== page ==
Leading Article: Cook's faulty conscience

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The Independent Online
AS THE news from East Timor grows steadily more outrageous, you might have been wondering when exactly Robin Cook's conscience would begin to prick just a little. When he became Foreign Secretary in 1997 Britain was a major arms supplier to the corrupt and oppressive Indonesian regime. It almost certainly still is - despite Labour's pledge of greater openness in this area, it is not possible to tell precisely how much things have changed since the general election. The official accounts of the 125 military exports to Indonesia under New Labour are singularly opaque. Mr Cook built his reputation as a fierce critic of the Conservatives' performance on arms exporting, most of all to Iraq but also including the notorious agreement to sell Hawk jets to Indonesia. Yet last week the Independent on Sunday discovered that Mr Cook, despite his much-vaunted "ethical foreign policy", had given a British firm, Westland, permission to continue negotiating with the Indonesians over the purchase of six Lynx helicopters, though the agreement is not yet signed and a British export licence could still be refused. This is just the sort of deal that would have had the "old" Robin Cook on his feet with scathing questions to Tory ministers, such as how exactly did they propose to stop the Indonesian military fitting machine-guns to these supposedly "naval" helicopters?

Yesterday the "new" Robin Cook attempted to save his reputation by finally suspending all British arms sales to Indonesia. He could hardly have done otherwise faced with the sickening catalogue of violence that emerged from Dili throughout last week - though he resisted until the last moment, being forced only days before into a demeaning acceptance of the Indonesian promise that they wouldn't use the British ground-attack aircraft for such purposes again.

Why did it take so long? It is now more than two decades since the genocide began in which nearly a quarter of a million of East Timor's desperate people have died at Indonesia's hands and, it seems, an unknown number may still die yet. East Timor's exiled foreign minister, Jose Ramos-Horta, pleads in this newspaper today for action on a number of fronts: armed intervention, economic sanctions, a freeze on all bilateral economic assistance and all loans, the setting-up of a war crimes tribunal, and a boycott on Indonesia's goods and tourism, all of which Britain should now endorse. Above all, he calls for a complete international arms embargo on Indonesia - to which the UK is the chief weapons supplier. Lest Mr Cook should be tempted to let slip his "suspension" before peace and democracy is restored to this sorry land let us spell out to the Government the difference between issues of national interest and those where moral imperatives come to bear.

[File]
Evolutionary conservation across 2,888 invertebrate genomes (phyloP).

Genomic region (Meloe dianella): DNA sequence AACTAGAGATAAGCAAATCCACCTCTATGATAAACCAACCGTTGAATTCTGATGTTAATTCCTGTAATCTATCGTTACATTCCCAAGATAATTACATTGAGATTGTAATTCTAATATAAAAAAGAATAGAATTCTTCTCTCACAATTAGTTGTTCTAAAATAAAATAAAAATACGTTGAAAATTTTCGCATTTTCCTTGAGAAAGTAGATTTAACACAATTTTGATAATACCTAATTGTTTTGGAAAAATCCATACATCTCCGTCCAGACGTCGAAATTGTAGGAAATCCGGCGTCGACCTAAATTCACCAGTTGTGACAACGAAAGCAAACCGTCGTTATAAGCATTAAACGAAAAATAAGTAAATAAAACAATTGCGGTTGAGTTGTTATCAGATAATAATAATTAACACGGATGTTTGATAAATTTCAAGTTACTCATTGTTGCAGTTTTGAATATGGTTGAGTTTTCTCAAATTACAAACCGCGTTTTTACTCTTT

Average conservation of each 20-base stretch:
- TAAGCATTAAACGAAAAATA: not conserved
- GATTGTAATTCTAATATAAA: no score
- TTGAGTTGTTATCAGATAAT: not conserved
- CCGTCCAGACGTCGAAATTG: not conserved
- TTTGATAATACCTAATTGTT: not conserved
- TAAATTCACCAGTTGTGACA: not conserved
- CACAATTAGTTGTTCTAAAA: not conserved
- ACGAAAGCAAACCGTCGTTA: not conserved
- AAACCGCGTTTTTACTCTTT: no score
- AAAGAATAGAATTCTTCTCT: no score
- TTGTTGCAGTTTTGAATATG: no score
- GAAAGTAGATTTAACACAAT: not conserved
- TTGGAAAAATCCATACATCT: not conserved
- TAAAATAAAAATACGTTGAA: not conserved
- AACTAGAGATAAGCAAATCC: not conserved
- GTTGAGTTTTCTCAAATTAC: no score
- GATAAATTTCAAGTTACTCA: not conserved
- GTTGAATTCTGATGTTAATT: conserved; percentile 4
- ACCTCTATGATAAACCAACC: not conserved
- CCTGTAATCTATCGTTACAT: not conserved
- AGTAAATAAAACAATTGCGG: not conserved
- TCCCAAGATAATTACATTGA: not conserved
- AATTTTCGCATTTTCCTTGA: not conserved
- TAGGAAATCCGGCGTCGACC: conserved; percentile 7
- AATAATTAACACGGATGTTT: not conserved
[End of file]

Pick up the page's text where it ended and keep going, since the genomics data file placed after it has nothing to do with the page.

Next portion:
Refusing to sell arms to a country such as Indonesia labels it beyond the pale, deserving to be excluded from the society of civilised peoples. Simple justice demands that such governments be shunned, even if they cannot easily be brought to book. Selling arms to a repressive regime has the opposite effect. Symbolically, it says that the exporting country is prepared to turn a blind eye to the way the importing country ill-treats people under its control. Practically, it makes the means for that ill- treatment more efficient. Economically, it says the profits of arms manufacturers and the jobs of those they employ are all that really matters, and that human rights have no value. Diplomatically, it says that Indonesia's illegal seizure of East Timor, the origin of the present crisis, has been forgiven. And militarily, it makes outside intervention more dangerous and hence less likely.

Moral imperatives ignored have practical outcomes. If East Timor goes much further down the road to bloody anarchy, and outside intervention becomes the least-bad option left, we may yet see Australian and New Zealand troops being fired on by weapons "made in Britain". Then perhaps Mr Cook will concede that his conscience pricked too late.

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